© Copyright Policy
Related In: Results  -  Collection

License
Show All Figures
getmorefigures.php?uid=PMC4663546&req=5

marinedrugs-13-06636-f005: NOS distribution in the tentacle. (A) Sagittal section showing that NOS staining is more intense in the region beneath the epithelium (ep, arrows), in proximity of the eye (arrowhead) and in nerve fibers (nf); (B,C) CM double-staining with NOS antibodies (green) and phalloidin (red). Weakly NOS-labeled cells are seen in the epithelium whereas a dense network of NOS-IR nerve fibers are interspersed with phalloidin-positive actin filaments in the subepithelial layers. In the epithelium both gland (arrow in C) and epithelial cells are weakly labeled by NOS antibody; (D) CM double-staining with NOS antibodies (green) and the nucleic acid stain TOTO 3 (blue) to identify cell bodies. Dotted NOS staining are seen at the base of epithelial and gland cells (arrowhead) and along nerve fibers (arrows); (E) Superimposition of NOS/TOTO3 staining to DIC of the boxed area in D, showing NOS-IR fibers contacting the base of epithelial cells (arrowhead); (F) Superimposition of NOS staining (red) to DIC image clearly shows the presence of NOS-IR spots around unlabeled cells (arrow); (G) Detail of a nerve fascicle showing NOS-positive spots; (H) DIC image of panel G; (I) NOS/DIC superimposition showing the absence of NOS staining in muscle cells (m). Among muscle cells, NOS-positive spots are present; (J) Magnification of the boxed area in I. NOS-positive neuromuscular junctions can be observed (arrow); (K) NOS-IR cells (arrows) and nerve fibers (arrowheads) in the eye. (L) DIC image of the boxed area in J in which BRN, PR, and RL layers are recognizable; (M–O) Three focal planes taken at different z positions of the boxed area in K showing NOS-IR neurons (arrows) and nerve fibers (arrowhead) in the BRN. NOS staining is also detected in the RL and PR. A–O: R20 antibody. Bars: A = 200 μm; B, C = 50 μm; D, G, H = 25 μm; E, F, I, K = 10 μm; J = 5 μm.
Mentions: A diffuse NOS staining was observed in the tentacle with a more intense labeling in the subepithelial region (Figure 5A). Triple CM staining by using NOS antibodies, phalloidin (for actin filaments) and TOTO3 (nucleic acid stain) showed that the subepithelial labeling was due to a dense network of varicose NOS-IR nerve fibers and phalloidin-positive fascicles of actin filaments (Figure 5B,C). Conversely, epithelial cells were weakly reactive for NOS (Figure 5B,C). NOS-IR varicosities were observed in close contact to the basal surface of epithelial cells (Figure 5D,E). The overlapping of NOS staining with DIC bright field clearly showed the presence of abundant NOS-positive spots around unstained cells (Figure 5F). The granular distribution of NOS immunostaining was also evident in large nerve fascicles (Figure 5G) and the varicose aspect of the nerve fibers was confirmed in the DIC pictures (Figure 5H).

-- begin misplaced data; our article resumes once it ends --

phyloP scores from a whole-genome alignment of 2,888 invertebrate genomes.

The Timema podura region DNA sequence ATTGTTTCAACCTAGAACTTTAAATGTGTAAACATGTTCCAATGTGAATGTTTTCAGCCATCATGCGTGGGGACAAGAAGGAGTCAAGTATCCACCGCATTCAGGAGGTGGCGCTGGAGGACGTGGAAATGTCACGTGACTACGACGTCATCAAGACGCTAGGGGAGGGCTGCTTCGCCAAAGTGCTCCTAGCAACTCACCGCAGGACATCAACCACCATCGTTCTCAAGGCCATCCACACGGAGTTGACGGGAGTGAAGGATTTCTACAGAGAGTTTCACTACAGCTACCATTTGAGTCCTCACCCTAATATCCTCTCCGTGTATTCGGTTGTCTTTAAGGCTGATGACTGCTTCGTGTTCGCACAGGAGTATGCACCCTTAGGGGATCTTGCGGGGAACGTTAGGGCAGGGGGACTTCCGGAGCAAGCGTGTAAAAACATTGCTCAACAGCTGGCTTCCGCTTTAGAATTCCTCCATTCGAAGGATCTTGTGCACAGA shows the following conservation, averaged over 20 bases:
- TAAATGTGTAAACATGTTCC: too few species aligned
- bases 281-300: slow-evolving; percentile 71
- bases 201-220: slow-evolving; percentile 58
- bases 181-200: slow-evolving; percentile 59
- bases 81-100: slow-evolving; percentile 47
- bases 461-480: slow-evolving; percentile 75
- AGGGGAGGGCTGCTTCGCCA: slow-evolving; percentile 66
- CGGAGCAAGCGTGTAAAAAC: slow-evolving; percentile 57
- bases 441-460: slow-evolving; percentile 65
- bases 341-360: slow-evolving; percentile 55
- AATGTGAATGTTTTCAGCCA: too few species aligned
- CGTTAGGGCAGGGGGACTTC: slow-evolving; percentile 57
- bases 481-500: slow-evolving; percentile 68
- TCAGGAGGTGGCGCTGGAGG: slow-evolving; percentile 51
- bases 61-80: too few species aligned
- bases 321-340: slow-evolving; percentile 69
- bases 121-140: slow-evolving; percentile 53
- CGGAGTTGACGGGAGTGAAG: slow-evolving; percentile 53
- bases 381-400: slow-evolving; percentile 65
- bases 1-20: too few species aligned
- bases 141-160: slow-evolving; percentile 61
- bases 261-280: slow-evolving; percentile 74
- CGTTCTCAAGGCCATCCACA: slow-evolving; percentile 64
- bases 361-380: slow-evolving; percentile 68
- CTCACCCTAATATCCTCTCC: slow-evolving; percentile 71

Bottom Line: The detailed study of NOS distribution in peripheral and central neurons suggested that NOS is both intracellular and presynaptically located.Present findings confirm that NO may have a key role in the central neuronal circuits of gastropods and in sensory perception.The physiological relevance of NOS enzymes in the same organs was suggested by thermal stress experiments demonstrating that the constitutive expression of ShNOS is modulated in a time- and organ-dependent manner in response to environmental stressors.

View Article: PubMed Central - PubMed

Affiliation: Department of Biology and Biotechnology "Charles Darwin", Sapienza University, 00161 Rome, Italy. mattia.toni@uniroma1.it.

ABSTRACT
Nitric oxide (NO) is generated via the oxidation of l-arginine by the enzyme NO synthase (NOS) both in vertebrates and invertebrates. Three NOS isoforms, nNOS, iNOS and eNOS, are known in vertebrates, whereas a single NOS isoform is usually expressed in invertebrates, sharing structural and functional characteristics with nNOS or iNOS depending on the species. The present paper is focused on the constitutive Ca(2+)/calmodulin-dependent nNOS recently sequenced by our group in the neogastropod Stramonita haemastoma (ShNOS). In this paper we provide new data on cellular distribution of ShNOS in the CNS (pedal ganglion) and peripheral organs (osphradium, tentacle, eye and foot) obtained by WB, IF, CM and NADPHd. Results demonstrated that NOS-like proteins are widely expressed in sensory receptor elements, neurons and epithelial cells. The detailed study of NOS distribution in peripheral and central neurons suggested that NOS is both intracellular and presynaptically located. Present findings confirm that NO may have a key role in the central neuronal circuits of gastropods and in sensory perception. The physiological relevance of NOS enzymes in the same organs was suggested by thermal stress experiments demonstrating that the constitutive expression of ShNOS is modulated in a time- and organ-dependent manner in response to environmental stressors.

Show MeSH
Related in: MedlinePlus